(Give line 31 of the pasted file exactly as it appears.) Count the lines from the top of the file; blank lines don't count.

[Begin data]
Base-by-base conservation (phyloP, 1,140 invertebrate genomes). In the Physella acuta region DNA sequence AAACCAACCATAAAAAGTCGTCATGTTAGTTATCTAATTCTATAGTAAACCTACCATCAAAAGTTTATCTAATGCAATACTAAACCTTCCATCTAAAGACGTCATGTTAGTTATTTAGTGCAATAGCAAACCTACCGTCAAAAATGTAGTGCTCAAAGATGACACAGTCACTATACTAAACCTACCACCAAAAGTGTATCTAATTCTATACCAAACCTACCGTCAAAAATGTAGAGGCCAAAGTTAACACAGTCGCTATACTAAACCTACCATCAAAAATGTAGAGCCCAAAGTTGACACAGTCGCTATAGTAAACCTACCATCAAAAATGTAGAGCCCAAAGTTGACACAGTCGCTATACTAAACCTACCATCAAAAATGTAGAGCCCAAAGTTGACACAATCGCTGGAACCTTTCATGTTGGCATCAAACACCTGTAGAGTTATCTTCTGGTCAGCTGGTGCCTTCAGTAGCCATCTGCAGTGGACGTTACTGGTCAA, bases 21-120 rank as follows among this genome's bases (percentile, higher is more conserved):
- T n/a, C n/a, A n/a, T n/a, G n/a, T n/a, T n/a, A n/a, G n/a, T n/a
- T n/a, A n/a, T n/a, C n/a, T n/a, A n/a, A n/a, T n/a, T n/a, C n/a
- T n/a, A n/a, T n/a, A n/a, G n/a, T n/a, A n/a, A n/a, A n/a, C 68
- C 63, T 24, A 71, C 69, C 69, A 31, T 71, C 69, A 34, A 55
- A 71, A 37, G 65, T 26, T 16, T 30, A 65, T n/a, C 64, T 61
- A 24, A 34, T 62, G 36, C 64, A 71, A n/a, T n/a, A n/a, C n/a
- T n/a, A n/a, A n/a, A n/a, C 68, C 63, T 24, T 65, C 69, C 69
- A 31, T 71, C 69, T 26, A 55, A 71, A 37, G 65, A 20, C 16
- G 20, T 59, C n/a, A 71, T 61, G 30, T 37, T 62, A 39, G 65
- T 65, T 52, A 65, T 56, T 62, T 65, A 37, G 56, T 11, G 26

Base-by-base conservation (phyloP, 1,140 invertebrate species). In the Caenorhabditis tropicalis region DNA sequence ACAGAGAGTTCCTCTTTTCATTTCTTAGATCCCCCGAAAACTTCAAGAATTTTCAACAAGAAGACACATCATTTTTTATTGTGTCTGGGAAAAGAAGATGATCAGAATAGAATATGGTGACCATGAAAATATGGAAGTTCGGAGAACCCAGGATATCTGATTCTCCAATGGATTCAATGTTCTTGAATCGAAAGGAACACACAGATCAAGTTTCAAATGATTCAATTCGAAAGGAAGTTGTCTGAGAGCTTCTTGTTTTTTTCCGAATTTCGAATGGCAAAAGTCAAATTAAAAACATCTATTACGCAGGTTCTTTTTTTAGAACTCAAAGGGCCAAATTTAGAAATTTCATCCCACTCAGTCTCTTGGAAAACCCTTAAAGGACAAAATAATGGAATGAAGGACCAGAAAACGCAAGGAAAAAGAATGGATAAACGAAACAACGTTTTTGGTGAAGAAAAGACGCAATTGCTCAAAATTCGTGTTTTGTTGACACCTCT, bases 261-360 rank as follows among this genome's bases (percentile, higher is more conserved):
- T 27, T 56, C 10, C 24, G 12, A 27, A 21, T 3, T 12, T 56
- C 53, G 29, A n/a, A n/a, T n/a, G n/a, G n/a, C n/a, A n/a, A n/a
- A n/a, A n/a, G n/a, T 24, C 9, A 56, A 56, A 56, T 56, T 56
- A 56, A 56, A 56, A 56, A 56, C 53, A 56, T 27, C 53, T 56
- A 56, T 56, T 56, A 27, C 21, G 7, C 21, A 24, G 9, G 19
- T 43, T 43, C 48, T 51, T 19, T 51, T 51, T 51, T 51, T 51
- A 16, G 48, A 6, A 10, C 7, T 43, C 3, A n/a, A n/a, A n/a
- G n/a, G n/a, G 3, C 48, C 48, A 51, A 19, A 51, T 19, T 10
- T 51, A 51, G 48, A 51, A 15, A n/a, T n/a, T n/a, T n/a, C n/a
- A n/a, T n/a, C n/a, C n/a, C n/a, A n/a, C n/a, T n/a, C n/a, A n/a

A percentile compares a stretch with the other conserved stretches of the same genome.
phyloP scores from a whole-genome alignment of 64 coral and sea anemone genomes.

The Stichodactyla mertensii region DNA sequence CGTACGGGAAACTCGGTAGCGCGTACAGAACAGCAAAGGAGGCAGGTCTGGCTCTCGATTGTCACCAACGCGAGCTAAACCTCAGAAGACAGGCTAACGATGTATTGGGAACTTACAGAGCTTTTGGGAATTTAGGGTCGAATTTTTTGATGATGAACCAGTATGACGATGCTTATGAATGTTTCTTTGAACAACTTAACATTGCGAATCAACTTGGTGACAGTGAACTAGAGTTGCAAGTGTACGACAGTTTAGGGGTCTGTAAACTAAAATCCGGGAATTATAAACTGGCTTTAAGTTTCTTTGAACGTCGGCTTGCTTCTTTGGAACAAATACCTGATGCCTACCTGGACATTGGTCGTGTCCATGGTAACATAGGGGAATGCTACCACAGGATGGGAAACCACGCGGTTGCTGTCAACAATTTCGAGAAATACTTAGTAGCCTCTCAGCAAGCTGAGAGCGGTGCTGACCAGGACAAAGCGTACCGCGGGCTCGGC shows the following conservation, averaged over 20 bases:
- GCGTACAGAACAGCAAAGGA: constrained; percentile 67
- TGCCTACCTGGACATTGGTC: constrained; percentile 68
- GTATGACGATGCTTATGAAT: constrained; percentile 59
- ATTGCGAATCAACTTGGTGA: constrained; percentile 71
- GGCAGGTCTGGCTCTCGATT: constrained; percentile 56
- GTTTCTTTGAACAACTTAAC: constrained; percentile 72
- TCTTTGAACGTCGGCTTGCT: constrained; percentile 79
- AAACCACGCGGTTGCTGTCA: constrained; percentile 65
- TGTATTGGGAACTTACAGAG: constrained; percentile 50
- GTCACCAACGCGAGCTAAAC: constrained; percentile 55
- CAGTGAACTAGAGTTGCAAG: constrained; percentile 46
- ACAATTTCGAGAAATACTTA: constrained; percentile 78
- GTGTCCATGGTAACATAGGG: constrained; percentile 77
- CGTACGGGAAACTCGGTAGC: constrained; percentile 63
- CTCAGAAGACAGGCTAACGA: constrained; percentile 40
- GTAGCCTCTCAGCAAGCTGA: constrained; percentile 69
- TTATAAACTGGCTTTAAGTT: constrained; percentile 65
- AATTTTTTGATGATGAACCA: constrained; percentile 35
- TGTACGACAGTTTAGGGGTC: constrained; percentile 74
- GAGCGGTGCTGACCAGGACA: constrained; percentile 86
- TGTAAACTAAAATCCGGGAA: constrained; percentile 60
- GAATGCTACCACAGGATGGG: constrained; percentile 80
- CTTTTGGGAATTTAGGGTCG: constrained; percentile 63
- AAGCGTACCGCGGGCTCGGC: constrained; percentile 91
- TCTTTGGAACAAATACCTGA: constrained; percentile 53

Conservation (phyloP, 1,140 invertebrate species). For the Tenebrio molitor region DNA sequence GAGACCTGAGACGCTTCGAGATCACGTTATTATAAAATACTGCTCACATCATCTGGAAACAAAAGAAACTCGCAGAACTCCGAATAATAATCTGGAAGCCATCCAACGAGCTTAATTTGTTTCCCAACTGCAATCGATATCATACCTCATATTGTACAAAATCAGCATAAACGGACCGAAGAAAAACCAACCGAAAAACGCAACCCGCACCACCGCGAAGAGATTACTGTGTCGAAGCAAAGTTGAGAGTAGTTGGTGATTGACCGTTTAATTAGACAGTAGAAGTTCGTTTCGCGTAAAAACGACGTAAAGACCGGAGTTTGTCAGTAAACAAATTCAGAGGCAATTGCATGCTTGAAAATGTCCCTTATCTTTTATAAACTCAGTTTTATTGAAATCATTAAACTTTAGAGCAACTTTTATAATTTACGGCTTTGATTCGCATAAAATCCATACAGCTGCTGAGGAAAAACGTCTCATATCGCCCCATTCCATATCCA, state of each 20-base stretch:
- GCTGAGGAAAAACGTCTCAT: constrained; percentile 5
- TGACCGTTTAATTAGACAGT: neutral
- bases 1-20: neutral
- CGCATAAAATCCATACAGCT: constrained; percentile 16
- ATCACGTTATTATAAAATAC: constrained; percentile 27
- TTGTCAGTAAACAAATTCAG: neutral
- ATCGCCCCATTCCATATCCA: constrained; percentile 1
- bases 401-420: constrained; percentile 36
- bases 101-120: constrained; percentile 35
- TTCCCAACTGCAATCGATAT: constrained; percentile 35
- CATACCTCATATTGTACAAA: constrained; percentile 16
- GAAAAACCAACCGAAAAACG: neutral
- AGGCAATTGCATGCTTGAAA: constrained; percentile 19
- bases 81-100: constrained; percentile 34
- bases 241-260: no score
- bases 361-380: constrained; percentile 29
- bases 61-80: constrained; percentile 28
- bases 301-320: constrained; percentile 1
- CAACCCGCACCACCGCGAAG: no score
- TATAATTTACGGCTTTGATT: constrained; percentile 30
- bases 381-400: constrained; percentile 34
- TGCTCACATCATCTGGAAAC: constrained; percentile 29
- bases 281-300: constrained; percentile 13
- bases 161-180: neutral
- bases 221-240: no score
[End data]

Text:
- GTTTCTTTGAACAACTTAAC: constrained; percentile 72